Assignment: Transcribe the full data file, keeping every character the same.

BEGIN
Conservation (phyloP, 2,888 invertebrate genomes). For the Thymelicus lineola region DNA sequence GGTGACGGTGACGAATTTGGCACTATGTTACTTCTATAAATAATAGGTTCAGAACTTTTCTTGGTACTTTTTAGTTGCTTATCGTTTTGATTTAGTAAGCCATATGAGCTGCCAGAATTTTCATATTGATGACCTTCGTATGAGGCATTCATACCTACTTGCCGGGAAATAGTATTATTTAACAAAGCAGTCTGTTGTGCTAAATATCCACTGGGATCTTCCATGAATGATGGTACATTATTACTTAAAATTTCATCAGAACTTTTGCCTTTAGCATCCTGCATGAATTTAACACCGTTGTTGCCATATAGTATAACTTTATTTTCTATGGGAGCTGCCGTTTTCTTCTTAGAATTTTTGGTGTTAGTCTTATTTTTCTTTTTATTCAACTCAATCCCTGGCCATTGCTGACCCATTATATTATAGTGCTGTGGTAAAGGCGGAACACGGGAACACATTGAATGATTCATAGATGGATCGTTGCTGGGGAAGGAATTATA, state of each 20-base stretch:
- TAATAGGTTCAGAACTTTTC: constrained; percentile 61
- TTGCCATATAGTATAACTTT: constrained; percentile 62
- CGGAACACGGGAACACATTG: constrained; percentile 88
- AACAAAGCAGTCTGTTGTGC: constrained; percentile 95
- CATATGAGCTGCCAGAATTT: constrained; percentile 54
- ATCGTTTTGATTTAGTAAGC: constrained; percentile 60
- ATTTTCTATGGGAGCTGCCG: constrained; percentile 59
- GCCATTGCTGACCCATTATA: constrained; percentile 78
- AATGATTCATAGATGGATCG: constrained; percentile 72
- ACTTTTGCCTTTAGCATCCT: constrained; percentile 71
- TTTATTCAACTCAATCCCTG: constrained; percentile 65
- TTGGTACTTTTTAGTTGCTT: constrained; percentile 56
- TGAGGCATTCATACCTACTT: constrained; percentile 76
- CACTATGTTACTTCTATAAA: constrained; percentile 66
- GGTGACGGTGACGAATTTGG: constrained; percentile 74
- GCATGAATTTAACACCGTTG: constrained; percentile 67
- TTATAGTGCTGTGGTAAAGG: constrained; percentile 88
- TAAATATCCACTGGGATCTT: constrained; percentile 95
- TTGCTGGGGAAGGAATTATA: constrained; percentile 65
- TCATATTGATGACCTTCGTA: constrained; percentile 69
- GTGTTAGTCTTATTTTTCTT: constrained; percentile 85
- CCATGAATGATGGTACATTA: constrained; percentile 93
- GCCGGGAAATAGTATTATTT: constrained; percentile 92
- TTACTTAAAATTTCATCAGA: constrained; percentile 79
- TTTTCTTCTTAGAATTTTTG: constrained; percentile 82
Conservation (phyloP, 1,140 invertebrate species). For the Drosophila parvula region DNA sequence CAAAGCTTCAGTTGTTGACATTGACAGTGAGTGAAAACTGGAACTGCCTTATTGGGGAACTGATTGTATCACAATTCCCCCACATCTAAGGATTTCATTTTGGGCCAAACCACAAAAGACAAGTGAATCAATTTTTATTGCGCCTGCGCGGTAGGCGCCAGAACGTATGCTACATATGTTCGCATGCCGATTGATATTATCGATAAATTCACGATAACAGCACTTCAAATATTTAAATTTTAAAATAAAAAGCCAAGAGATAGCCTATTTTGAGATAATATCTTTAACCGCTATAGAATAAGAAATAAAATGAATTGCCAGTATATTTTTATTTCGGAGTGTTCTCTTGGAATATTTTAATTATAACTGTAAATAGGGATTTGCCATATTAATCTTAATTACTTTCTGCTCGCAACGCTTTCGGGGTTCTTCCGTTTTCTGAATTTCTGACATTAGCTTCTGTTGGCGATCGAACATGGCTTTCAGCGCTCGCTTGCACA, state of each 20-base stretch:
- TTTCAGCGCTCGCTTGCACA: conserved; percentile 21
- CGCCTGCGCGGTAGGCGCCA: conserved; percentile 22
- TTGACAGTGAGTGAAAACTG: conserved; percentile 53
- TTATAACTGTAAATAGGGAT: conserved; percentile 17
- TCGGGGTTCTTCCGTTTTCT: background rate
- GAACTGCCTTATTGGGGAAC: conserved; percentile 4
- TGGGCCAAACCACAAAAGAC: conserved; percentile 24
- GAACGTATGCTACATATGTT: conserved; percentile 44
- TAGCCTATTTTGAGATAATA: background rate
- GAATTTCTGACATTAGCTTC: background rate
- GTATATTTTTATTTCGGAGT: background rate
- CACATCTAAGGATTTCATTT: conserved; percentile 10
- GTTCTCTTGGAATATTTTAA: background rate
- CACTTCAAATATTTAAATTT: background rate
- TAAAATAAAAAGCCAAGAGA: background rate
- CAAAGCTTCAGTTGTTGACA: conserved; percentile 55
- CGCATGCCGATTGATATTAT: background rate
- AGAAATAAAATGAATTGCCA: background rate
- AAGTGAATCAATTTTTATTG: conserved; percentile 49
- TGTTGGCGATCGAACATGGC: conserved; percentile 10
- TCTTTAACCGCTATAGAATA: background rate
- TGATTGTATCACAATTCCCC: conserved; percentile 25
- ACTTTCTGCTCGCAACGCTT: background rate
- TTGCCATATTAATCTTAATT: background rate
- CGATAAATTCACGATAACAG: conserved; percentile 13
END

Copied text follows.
Conservation (phyloP, 2,888 invertebrate genomes). For the Thymelicus lineola region DNA sequence GGTGACGGTGACGAATTTGGCACTATGTTACTTCTATAAATAATAGGTTCAGAACTTTTCTTGGTACTTTTTAGTTGCTTATCGTTTTGATTTAGTAAGCCATATGAGCTGCCAGAATTTTCATATTGATGACCTTCGTATGAGGCATTCATACCTACTTGCCGGGAAATAGTATTATTTAACAAAGCAGTCTGTTGTGCTAAATATCCACTGGGATCTTCCATGAATGATGGTACATTATTACTTAAAATTTCATCAGAACTTTTGCCTTTAGCATCCTGCATGAATTTAACACCGTTGTTGCCATATAGTATAACTTTATTTTCTATGGGAGCTGCCGTTTTCTTCTTAGAATTTTTGGTGTTAGTCTTATTTTTCTTTTTATTCAACTCAATCCCTGGCCATTGCTGACCCATTATATTATAGTGCTGTGGTAAAGGCGGAACACGGGAACACATTGAATGATTCATAGATGGATCGTTGCTGGGGAAGGAATTATA, state of each 20-base stretch:
- TAATAGGTTCAGAACTTTTC: constrained; percentile 61
- TTGCCATATAGTATAACTTT: constrained; percentile 62
- CGGAACACGGGAACACATTG: constrained; percentile 88
- AACAAAGCAGTCTGTTGTGC: constrained; percentile 95
- CATATGAGCTGCCAGAATTT: constrained; percentile 54
- ATCGTTTTGATTTAGTAAGC: constrained; percentile 60
- ATTTTCTATGGGAGCTGCCG: constrained; percentile 59
- GCCATTGCTGACCCATTATA: constrained; percentile 78
- AATGATTCATAGATGGATCG: constrained; percentile 72
- ACTTTTGCCTTTAGCATCCT: constrained; percentile 71
- TTTATTCAACTCAATCCCTG: constrained; percentile 65
- TTGGTACTTTTTAGTTGCTT: constrained; percentile 56
- TGAGGCATTCATACCTACTT: constrained; percentile 76
- CACTATGTTACTTCTATAAA: constrained; percentile 66
- GGTGACGGTGACGAATTTGG: constrained; percentile 74
- GCATGAATTTAACACCGTTG: constrained; percentile 67
- TTATAGTGCTGTGGTAAAGG: constrained; percentile 88
- TAAATATCCACTGGGATCTT: constrained; percentile 95
- TTGCTGGGGAAGGAATTATA: constrained; percentile 65
- TCATATTGATGACCTTCGTA: constrained; percentile 69
- GTGTTAGTCTTATTTTTCTT: constrained; percentile 85
- CCATGAATGATGGTACATTA: constrained; percentile 93
- GCCGGGAAATAGTATTATTT: constrained; percentile 92
- TTACTTAAAATTTCATCAGA: constrained; percentile 79
- TTTTCTTCTTAGAATTTTTG: constrained; percentile 82
Conservation (phyloP, 1,140 invertebrate species). For the Drosophila parvula region DNA sequence CAAAGCTTCAGTTGTTGACATTGACAGTGAGTGAAAACTGGAACTGCCTTATTGGGGAACTGATTGTATCACAATTCCCCCACATCTAAGGATTTCATTTTGGGCCAAACCACAAAAGACAAGTGAATCAATTTTTATTGCGCCTGCGCGGTAGGCGCCAGAACGTATGCTACATATGTTCGCATGCCGATTGATATTATCGATAAATTCACGATAACAGCACTTCAAATATTTAAATTTTAAAATAAAAAGCCAAGAGATAGCCTATTTTGAGATAATATCTTTAACCGCTATAGAATAAGAAATAAAATGAATTGCCAGTATATTTTTATTTCGGAGTGTTCTCTTGGAATATTTTAATTATAACTGTAAATAGGGATTTGCCATATTAATCTTAATTACTTTCTGCTCGCAACGCTTTCGGGGTTCTTCCGTTTTCTGAATTTCTGACATTAGCTTCTGTTGGCGATCGAACATGGCTTTCAGCGCTCGCTTGCACA, state of each 20-base stretch:
- TTTCAGCGCTCGCTTGCACA: conserved; percentile 21
- CGCCTGCGCGGTAGGCGCCA: conserved; percentile 22
- TTGACAGTGAGTGAAAACTG: conserved; percentile 53
- TTATAACTGTAAATAGGGAT: conserved; percentile 17
- TCGGGGTTCTTCCGTTTTCT: background rate
- GAACTGCCTTATTGGGGAAC: conserved; percentile 4
- TGGGCCAAACCACAAAAGAC: conserved; percentile 24
- GAACGTATGCTACATATGTT: conserved; percentile 44
- TAGCCTATTTTGAGATAATA: background rate
- GAATTTCTGACATTAGCTTC: background rate
- GTATATTTTTATTTCGGAGT: background rate
- CACATCTAAGGATTTCATTT: conserved; percentile 10
- GTTCTCTTGGAATATTTTAA: background rate
- CACTTCAAATATTTAAATTT: background rate
- TAAAATAAAAAGCCAAGAGA: background rate
- CAAAGCTTCAGTTGTTGACA: conserved; percentile 55
- CGCATGCCGATTGATATTAT: background rate
- AGAAATAAAATGAATTGCCA: background rate
- AAGTGAATCAATTTTTATTG: conserved; percentile 49
- TGTTGGCGATCGAACATGGC: conserved; percentile 10
- TCTTTAACCGCTATAGAATA: background rate
- TGATTGTATCACAATTCCCC: conserved; percentile 25
- ACTTTCTGCTCGCAACGCTT: background rate
- TTGCCATATTAATCTTAATT: background rate
- CGATAAATTCACGATAACAG: conserved; percentile 13